Wednesday, January 28, 2009

All the Delights of the Season

A very good Emily Gilmore picspam can be found here, enjoy :


I have lots of things to talk about. First of all, I've already talked about it but it's now official : Emma by my favourite writer Jane Austen will be adapted for TV in a four-hour miniseries and will be broadcast this year. The screenwriter is Sandy Welch, who is responsible for the amazing North and South (2005). She also wrote the script for the 2006 version of Jane Eyre and although the story has never been one I like, I must admit it's a very good version and it is a solid favourite among fans as well. I'm so happy Emma is being adapted again because I've never liked the two versions I've seen (the Miramax one released in 1996 and the ITV one broadcast in the same year, by the way, who else thinks it's strange we have two adaptations of the same book the same year? And it looks like next year we're going to have yet another adaptation of Wuthering Heights of all books, the size of their hubris, I swear). I truly love Emma and I can't wait for the adaptation. I know anybody who cares wants Richard Armitage to play George Knightley. Well, let me add to the general plea. A girl posted her ideal cast here and I agree with all her choices. I admit it would be terrific to see Lucy Griffiths star as Emma and be reunited with Richard Armitage (she played Marian in the BBC version of Robin Hood and had some kind of love story with Richard's Guy, and their characters need some closure -I didn't watch the series, I think it was corny, I just watched some clips here and there) and Kimberley Nixon was superb as Sophy in the wonderful Cranford but Carey Mulligan has been one of my favourite actresses for quite some time and she's been amazing in everything she's done, I think she'd make the best Emma. Time for me to rewatch my DVD of North and South !

John Thornton (Richard Armitage) and Margaret Hale (Daniela Denby-Ashe) in North and South (2005)

I've watched so many movies these past few days it's hard to keep track. My favourites were Libeled Lady (1936) and Love Crazy (1941) which I both watched for Myrna Loy and William Powell. They were hysterical. Libeled Lady is about

Warren Haggerty who is the chief editor of the New York Evening Star. He keeps on delaying his marriage with Gladys because of problems his newspapers must face. When it is filed a 5 million dollars claim by Connie Allenbury for having printed she is a marriage-breaker, he organizes the unconsummated marriage of Gladys and the don Juan Bill Chandler. The goal is to catch Connie alone with a married man...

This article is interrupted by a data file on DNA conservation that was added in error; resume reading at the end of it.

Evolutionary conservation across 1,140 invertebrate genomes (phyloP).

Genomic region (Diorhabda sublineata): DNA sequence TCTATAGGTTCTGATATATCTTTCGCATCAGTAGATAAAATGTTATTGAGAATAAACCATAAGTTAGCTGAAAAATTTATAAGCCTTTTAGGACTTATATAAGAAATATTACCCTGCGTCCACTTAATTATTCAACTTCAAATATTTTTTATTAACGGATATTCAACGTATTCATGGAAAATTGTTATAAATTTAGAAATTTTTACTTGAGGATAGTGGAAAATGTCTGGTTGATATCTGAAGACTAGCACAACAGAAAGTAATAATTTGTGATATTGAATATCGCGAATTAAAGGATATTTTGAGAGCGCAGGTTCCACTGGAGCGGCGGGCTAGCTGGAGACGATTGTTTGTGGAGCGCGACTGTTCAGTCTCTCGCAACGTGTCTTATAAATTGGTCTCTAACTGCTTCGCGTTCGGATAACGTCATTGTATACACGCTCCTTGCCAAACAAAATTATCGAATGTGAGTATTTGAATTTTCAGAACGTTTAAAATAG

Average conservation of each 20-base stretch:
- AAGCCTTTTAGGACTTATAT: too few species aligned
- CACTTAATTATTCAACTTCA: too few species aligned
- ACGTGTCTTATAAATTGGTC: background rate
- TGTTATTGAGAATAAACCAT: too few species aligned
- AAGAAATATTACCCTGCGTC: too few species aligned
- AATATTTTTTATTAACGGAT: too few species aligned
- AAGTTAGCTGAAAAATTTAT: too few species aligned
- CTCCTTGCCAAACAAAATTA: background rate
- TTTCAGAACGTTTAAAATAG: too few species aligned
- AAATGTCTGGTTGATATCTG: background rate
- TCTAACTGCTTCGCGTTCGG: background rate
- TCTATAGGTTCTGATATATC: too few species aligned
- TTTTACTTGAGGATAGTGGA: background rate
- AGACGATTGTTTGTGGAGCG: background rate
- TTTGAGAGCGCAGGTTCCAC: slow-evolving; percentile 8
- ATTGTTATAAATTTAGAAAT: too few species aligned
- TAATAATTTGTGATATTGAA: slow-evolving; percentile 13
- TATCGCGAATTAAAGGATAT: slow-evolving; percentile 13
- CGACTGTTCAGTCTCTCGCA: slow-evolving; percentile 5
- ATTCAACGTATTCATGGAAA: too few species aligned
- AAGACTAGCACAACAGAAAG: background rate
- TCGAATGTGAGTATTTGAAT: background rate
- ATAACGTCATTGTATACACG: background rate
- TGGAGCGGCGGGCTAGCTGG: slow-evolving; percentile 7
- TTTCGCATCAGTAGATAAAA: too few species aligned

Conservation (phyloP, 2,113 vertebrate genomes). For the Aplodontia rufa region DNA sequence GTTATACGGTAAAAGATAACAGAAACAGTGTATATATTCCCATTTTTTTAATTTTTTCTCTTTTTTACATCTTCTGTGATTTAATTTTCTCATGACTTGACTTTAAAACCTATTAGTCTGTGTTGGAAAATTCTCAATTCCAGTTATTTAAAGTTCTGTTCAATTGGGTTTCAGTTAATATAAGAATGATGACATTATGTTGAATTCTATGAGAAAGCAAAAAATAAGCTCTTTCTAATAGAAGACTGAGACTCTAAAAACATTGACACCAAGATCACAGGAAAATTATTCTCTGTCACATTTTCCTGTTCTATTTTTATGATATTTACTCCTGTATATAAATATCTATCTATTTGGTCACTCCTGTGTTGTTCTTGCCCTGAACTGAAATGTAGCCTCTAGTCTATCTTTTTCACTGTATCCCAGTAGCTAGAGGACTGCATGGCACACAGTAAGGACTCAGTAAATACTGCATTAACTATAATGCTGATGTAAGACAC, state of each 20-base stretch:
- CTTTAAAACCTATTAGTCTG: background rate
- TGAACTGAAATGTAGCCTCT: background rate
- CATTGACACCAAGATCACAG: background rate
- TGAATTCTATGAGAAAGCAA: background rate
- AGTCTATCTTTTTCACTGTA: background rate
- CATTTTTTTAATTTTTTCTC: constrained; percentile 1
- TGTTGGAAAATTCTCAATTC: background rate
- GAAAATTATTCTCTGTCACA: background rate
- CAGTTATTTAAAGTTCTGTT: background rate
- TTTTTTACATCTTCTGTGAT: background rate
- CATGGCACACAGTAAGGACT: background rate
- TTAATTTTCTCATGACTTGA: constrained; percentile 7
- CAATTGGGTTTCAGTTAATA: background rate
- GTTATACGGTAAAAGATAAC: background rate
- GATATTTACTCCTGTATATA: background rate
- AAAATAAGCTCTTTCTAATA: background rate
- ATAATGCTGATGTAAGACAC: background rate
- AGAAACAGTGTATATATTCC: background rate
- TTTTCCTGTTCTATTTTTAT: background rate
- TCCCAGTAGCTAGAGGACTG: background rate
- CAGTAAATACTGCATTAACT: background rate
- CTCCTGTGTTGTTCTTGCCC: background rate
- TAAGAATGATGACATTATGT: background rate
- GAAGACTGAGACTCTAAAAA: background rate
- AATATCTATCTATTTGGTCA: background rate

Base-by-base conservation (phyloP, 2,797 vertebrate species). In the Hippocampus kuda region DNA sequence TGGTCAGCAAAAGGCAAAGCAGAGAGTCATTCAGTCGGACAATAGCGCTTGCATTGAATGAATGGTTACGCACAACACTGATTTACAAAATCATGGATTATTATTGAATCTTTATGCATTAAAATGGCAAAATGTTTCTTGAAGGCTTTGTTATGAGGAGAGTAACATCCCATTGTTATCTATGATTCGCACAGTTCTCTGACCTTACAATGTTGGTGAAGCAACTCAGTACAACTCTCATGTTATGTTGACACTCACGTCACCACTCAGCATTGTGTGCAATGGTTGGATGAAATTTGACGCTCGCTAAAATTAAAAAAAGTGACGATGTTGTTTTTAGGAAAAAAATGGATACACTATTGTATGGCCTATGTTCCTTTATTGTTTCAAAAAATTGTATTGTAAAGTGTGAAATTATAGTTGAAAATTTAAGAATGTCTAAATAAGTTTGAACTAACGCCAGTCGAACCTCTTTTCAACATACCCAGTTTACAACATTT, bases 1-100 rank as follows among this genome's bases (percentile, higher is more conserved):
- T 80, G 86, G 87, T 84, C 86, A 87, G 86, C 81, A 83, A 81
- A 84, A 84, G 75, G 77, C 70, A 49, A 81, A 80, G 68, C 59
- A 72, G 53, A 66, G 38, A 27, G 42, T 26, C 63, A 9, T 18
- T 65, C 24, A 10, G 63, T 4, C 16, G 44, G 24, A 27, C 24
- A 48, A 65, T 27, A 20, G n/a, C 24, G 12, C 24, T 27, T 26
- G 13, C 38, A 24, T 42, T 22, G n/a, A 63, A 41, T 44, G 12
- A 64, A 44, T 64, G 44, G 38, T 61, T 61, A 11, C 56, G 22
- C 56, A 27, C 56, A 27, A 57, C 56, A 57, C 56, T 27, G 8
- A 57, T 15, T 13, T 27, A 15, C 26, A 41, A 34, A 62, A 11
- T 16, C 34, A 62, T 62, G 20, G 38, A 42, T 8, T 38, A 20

The dialog is excellent and two scenes are among my all-time favourites (the fishing scene and the proposal scene). Amazing performances. Love Crazy is just WILD :

Steve and Susan Ireland are about to celebrate their 4th wedding anniversary by re-enacting their first date. When Susan's meddling mother interrupts and injures herself. Steve is left to take care of her and when he meets an old flame in the elevator--Susan's mother takes the opportunity to break-up their marriage. She convinces Susan that Steve is cheating on her-Susan files for divorce. Steve has one solution to save his marriage...Pretend he is insane.

William Powell cross-dressing, an excellent elevator scene, some of the funniest lines I've ever heard and my dear Myrna brightening the corner where she is. The cast of supporting characters was excellent too (the mother-in-law especially). That was so good! I've also watched Borzage's Little Man, What Now? (1934) :

A young couple struggling against poverty must keep their marriage a secret in order for the husband to keep his job, as his boss's daughter has a thing for him.

It was pure Borzage and it was a delight to see Margaret Sullavan on the screen, she's so effortlessly talented. In all of Borzage's movies, people are rich because they're in love, money's got nothing to do with it. It's utopia at its best. Naturally, I also watched The Thin Man (1934) which shows great potential coming from Loy and Powell who are both excellent, but less mystery, more Nick/Nora and more witty lines, a little silly supporting music and a more carefree and risqué attitude like in Libeled Lady would have made me happier. I think their pairing works best in fast-paced romantic comedies. I'll watch the rest of the Thin Man movies, though, because I love them.